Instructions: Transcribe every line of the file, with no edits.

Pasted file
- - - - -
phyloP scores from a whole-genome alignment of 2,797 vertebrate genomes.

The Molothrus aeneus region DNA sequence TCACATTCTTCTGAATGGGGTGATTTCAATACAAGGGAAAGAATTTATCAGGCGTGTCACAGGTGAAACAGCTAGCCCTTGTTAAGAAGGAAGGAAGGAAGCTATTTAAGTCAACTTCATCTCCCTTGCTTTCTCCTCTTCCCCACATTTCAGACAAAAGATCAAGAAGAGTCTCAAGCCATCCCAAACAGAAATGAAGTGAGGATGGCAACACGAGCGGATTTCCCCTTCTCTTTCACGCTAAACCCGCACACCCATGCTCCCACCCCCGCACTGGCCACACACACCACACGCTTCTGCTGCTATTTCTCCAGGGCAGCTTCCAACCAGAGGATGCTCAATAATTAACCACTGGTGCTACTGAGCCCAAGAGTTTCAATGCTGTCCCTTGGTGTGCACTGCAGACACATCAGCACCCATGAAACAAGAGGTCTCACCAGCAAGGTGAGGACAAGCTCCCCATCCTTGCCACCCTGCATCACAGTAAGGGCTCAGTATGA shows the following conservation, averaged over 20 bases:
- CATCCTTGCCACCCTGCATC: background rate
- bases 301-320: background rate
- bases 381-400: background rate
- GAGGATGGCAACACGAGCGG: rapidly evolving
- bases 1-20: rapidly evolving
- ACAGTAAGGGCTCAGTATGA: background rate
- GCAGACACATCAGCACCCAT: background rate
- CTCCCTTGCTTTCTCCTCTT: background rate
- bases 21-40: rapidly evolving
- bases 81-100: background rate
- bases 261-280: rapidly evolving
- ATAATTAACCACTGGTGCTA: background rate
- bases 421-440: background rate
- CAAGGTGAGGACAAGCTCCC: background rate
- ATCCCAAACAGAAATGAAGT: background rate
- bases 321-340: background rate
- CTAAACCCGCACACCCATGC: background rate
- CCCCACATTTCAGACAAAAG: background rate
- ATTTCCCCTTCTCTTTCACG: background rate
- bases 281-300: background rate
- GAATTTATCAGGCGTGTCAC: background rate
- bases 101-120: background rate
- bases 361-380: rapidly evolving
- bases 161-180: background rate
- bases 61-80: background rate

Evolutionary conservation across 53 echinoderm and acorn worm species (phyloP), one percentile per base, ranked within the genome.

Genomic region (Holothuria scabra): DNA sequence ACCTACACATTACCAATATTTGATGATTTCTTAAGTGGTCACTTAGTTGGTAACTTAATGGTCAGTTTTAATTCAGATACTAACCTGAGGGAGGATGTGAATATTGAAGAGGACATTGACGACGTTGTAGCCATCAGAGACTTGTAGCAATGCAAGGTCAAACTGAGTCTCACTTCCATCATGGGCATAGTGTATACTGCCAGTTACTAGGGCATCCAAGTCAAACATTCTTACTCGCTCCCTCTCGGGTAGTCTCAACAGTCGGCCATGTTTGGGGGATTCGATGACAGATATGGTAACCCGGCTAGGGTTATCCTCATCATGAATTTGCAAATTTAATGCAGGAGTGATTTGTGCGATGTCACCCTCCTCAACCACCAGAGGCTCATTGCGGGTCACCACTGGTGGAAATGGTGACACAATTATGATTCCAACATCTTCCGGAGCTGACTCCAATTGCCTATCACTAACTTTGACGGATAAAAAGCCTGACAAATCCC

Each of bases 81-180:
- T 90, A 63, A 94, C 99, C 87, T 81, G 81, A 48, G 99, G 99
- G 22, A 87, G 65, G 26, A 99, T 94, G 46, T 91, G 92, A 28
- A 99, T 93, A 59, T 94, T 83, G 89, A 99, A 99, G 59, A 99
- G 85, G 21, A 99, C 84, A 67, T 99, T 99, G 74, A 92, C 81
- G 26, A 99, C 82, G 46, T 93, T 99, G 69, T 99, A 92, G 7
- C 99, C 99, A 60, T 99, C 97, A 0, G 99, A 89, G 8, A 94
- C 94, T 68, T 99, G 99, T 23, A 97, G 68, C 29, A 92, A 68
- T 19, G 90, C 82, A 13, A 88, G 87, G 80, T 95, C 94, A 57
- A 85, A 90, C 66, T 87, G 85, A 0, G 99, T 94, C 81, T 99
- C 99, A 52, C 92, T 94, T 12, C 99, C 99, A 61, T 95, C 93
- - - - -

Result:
phyloP scores from a whole-genome alignment of 2,797 vertebrate genomes.

The Molothrus aeneus region DNA sequence TCACATTCTTCTGAATGGGGTGATTTCAATACAAGGGAAAGAATTTATCAGGCGTGTCACAGGTGAAACAGCTAGCCCTTGTTAAGAAGGAAGGAAGGAAGCTATTTAAGTCAACTTCATCTCCCTTGCTTTCTCCTCTTCCCCACATTTCAGACAAAAGATCAAGAAGAGTCTCAAGCCATCCCAAACAGAAATGAAGTGAGGATGGCAACACGAGCGGATTTCCCCTTCTCTTTCACGCTAAACCCGCACACCCATGCTCCCACCCCCGCACTGGCCACACACACCACACGCTTCTGCTGCTATTTCTCCAGGGCAGCTTCCAACCAGAGGATGCTCAATAATTAACCACTGGTGCTACTGAGCCCAAGAGTTTCAATGCTGTCCCTTGGTGTGCACTGCAGACACATCAGCACCCATGAAACAAGAGGTCTCACCAGCAAGGTGAGGACAAGCTCCCCATCCTTGCCACCCTGCATCACAGTAAGGGCTCAGTATGA shows the following conservation, averaged over 20 bases:
- CATCCTTGCCACCCTGCATC: background rate
- bases 301-320: background rate
- bases 381-400: background rate
- GAGGATGGCAACACGAGCGG: rapidly evolving
- bases 1-20: rapidly evolving
- ACAGTAAGGGCTCAGTATGA: background rate
- GCAGACACATCAGCACCCAT: background rate
- CTCCCTTGCTTTCTCCTCTT: background rate
- bases 21-40: rapidly evolving
- bases 81-100: background rate
- bases 261-280: rapidly evolving
- ATAATTAACCACTGGTGCTA: background rate
- bases 421-440: background rate
- CAAGGTGAGGACAAGCTCCC: background rate
- ATCCCAAACAGAAATGAAGT: background rate
- bases 321-340: background rate
- CTAAACCCGCACACCCATGC: background rate
- CCCCACATTTCAGACAAAAG: background rate
- ATTTCCCCTTCTCTTTCACG: background rate
- bases 281-300: background rate
- GAATTTATCAGGCGTGTCAC: background rate
- bases 101-120: background rate
- bases 361-380: rapidly evolving
- bases 161-180: background rate
- bases 61-80: background rate

Evolutionary conservation across 53 echinoderm and acorn worm species (phyloP), one percentile per base, ranked within the genome.

Genomic region (Holothuria scabra): DNA sequence ACCTACACATTACCAATATTTGATGATTTCTTAAGTGGTCACTTAGTTGGTAACTTAATGGTCAGTTTTAATTCAGATACTAACCTGAGGGAGGATGTGAATATTGAAGAGGACATTGACGACGTTGTAGCCATCAGAGACTTGTAGCAATGCAAGGTCAAACTGAGTCTCACTTCCATCATGGGCATAGTGTATACTGCCAGTTACTAGGGCATCCAAGTCAAACATTCTTACTCGCTCCCTCTCGGGTAGTCTCAACAGTCGGCCATGTTTGGGGGATTCGATGACAGATATGGTAACCCGGCTAGGGTTATCCTCATCATGAATTTGCAAATTTAATGCAGGAGTGATTTGTGCGATGTCACCCTCCTCAACCACCAGAGGCTCATTGCGGGTCACCACTGGTGGAAATGGTGACACAATTATGATTCCAACATCTTCCGGAGCTGACTCCAATTGCCTATCACTAACTTTGACGGATAAAAAGCCTGACAAATCCC

Each of bases 81-180:
- T 90, A 63, A 94, C 99, C 87, T 81, G 81, A 48, G 99, G 99
- G 22, A 87, G 65, G 26, A 99, T 94, G 46, T 91, G 92, A 28
- A 99, T 93, A 59, T 94, T 83, G 89, A 99, A 99, G 59, A 99
- G 85, G 21, A 99, C 84, A 67, T 99, T 99, G 74, A 92, C 81
- G 26, A 99, C 82, G 46, T 93, T 99, G 69, T 99, A 92, G 7
- C 99, C 99, A 60, T 99, C 97, A 0, G 99, A 89, G 8, A 94
- C 94, T 68, T 99, G 99, T 23, A 97, G 68, C 29, A 92, A 68
- T 19, G 90, C 82, A 13, A 88, G 87, G 80, T 95, C 94, A 57
- A 85, A 90, C 66, T 87, G 85, A 0, G 99, T 94, C 81, T 99
- C 99, A 52, C 92, T 94, T 12, C 99, C 99, A 61, T 95, C 93